Sustainability

Olympic organisers lambast waste reporting

Olympics recycling

The official and finalised recycling figures of the London 2012 Olympic Games have been released by the London Organising Committee of the Olympic Games and Paralympic Games Limited (LOCOG), showing that the ‘greenest games ever’ diverted 100 per cent of waste from landfill, and ‘actually’ reused, recycled or composted 62 per cent of waste, below the 70 per cent target set.

The ‘London 2012 Post-Games Sustainability Report: A legacy of change’, released on Tuesday (11 December), details all the finalised figures for waste collected at the main Olympic venues (excluding opening and closing ceremonies (listed in another report) and waste collected at Olympic screening areas) and shows that though an initial figure of waste reused, recycled and composted amounted to 82 per cent – thus exceeding the 70 per cent target – a below-target ‘true’ figure of 62 per cent was actually recorded.

According to the report, the initial figure was calculated in the ‘same way that most businesses in the UK report on their waste performance: by measuring the proportion of different streams leaving their sites or venues’.

Waste reporting ‘misleading’

However, in the report, LOCOG rejects the current reporting methods for commercial waste, saying that in its experience, recycling figures are ‘misleading’ as commercial waste is often mixed with that from other companies and does not take into account material rejected from the materials recovery facilities (MRFs).

‘The bulk of commercial waste is normally co-mingled with waste from other producers at an intermediary site such as a transfer station or Materials Recovery Facility (MRF), so there is no way of knowing how much is truly recycled’, reads the report.

‘Levels of contamination in the streams and efficiencies of treatment facilities are therefore not generally taken into account… Reporting on this basis is misleading and does not clarify the true end fate of the waste.’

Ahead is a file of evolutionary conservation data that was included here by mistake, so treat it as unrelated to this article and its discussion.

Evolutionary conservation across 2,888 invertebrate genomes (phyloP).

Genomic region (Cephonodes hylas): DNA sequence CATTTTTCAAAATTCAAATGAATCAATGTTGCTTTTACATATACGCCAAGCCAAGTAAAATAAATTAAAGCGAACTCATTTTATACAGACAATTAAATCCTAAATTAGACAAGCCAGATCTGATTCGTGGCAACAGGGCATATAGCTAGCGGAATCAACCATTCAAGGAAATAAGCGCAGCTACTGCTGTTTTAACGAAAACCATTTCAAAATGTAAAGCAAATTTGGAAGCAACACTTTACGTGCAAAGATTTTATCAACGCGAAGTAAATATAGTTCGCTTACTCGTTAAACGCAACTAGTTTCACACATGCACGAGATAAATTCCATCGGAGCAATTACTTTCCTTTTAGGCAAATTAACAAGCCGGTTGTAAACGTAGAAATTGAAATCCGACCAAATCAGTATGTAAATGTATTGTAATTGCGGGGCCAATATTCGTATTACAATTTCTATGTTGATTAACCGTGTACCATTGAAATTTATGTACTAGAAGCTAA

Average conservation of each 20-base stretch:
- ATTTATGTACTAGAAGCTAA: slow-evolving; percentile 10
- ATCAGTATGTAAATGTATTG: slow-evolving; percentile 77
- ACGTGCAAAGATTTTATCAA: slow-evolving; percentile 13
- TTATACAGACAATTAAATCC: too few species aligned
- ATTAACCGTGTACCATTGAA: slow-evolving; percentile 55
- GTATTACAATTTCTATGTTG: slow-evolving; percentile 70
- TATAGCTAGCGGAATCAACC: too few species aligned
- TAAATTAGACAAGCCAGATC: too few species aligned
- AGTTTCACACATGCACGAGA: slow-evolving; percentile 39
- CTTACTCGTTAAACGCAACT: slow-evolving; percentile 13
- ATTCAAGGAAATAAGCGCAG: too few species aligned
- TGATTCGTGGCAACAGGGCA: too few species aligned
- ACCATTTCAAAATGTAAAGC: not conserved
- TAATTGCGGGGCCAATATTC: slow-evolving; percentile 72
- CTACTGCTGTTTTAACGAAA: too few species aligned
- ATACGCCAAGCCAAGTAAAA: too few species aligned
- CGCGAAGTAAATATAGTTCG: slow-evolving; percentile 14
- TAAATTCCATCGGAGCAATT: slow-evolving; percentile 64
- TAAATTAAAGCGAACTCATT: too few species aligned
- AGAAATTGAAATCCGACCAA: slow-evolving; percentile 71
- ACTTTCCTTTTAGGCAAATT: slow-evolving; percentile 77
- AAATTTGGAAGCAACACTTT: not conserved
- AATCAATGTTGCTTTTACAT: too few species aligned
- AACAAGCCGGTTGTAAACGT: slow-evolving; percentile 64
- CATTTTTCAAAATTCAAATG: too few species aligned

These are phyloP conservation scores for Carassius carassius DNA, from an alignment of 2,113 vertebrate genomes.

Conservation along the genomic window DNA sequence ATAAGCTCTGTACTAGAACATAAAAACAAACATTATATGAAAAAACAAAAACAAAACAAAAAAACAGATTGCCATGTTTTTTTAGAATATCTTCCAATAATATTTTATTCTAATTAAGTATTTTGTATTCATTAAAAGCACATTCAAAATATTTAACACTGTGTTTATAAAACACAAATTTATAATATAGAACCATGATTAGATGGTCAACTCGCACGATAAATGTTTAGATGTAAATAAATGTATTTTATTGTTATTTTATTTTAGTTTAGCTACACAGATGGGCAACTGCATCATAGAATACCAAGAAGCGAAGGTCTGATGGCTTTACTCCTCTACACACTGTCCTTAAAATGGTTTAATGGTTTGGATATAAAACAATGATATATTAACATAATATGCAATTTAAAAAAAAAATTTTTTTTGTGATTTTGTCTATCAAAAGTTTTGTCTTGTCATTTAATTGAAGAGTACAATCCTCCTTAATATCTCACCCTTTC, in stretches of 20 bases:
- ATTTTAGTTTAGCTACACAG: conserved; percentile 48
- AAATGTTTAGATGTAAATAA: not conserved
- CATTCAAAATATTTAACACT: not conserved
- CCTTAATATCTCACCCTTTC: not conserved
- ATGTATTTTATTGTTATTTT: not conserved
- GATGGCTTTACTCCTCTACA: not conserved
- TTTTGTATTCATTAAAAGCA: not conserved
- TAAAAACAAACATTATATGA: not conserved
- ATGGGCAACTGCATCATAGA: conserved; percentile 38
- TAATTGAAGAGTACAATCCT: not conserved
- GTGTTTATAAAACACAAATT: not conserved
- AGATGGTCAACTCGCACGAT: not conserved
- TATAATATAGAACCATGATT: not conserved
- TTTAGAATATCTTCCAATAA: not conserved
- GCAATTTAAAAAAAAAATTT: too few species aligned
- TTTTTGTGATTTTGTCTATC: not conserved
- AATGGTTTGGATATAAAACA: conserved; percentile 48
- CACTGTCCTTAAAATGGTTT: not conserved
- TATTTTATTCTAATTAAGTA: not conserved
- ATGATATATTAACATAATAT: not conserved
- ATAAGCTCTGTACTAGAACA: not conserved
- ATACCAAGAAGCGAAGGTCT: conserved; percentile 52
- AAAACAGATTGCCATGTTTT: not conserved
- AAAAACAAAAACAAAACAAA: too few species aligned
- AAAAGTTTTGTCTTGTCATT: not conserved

LOCOG goes on to say that they were able to ‘dig deeper’ into their initial figures, as they had ‘exclusive use’ of SITA UK’s MRF in Barking for 78 days (from 1 July 2012), and a ‘contractual requirement’ to track all waste to its end processes, which, the authors add, ‘many businesses in the UK do not do’.

The report outlines that though ‘93 per cent of all waste collected from London 2012 venues was taken to this site, tracking showed the true reuse, recycling and composting rate was 62 per cent’.

One of the authors of the report, Head of Sustainability at London 2012, David Stubbs, told Resource that he hoped the figures would be ‘useful knowledge legacy’ to those ‘trying to improve their recycling performance’.

David StubbsHe said: “Our reason [for this reporting choice] is one that applies across all our sustainability reporting – whether it’s on waste, carbon, supply chain issues, etc – we have always aimed to be as transparent as possible, so others can benefit from our experience. 

“In this case we recognise that we have had a special opportunity to delve into the detail of our recycling figures because the scale of the operation allowed us to have a dedicated facility operated for us at SITA’s MRF in Barking. 

“We recognise this casts a different lens on waste reporting, which is why we have given both the conventional and actual figures. We hope this is useful knowledge legacy for the waste management industry, major events and other businesses who are trying to improve their recycling performance.”

Data accounts for rejects ‘where possible’

Speaking in reaction to this critique, Matthew Farrow, Director of Policy at the Environmental Services Association, a trade association for the waste management industry, said: “Most waste processing and recycling operations produce some rejected material – this is necessary to ensure that the main output is of the requisite quality.

“Sometimes these ‘reject’ streams undergo other processing and may still end up being recycled, sometimes they will be sent to energy-from-waste plants or to landfill. Where possible, waste destination data should account for this to produce the most accurate picture, but given the complexity of waste streams this can be challenging.”

Report findings

Other figures from the report include:

  • 100 per cent of event operation waste was diverted from landfill;
  • 99 per cent of waste from installing and decommissioning Games venues was reused or recycled;
  • 92 per cent of operational waste was diverted from landfill in 2010 and 96 per cent in 2011;
  • A total of 15.5 million ‘sustainably sourced’ meals were served;
  • The Games had a total carbon footprint of 3.4 million tonnes of carbon dioxide equivalent (saving 400,000 tonnes against the reference footprint).

Writing in the foreword to the report, Chief Executive of LOCOG, Paul Deighton, said that he was ‘hugely proud’ that the Games ‘honoured’ their ‘ambitious sustainability commitments’ and ‘succeeded in raising the bar and setting new standards in so many areas’.

Read ‘The London 2012 Post-Games Sustainability Report: A legacy of change’.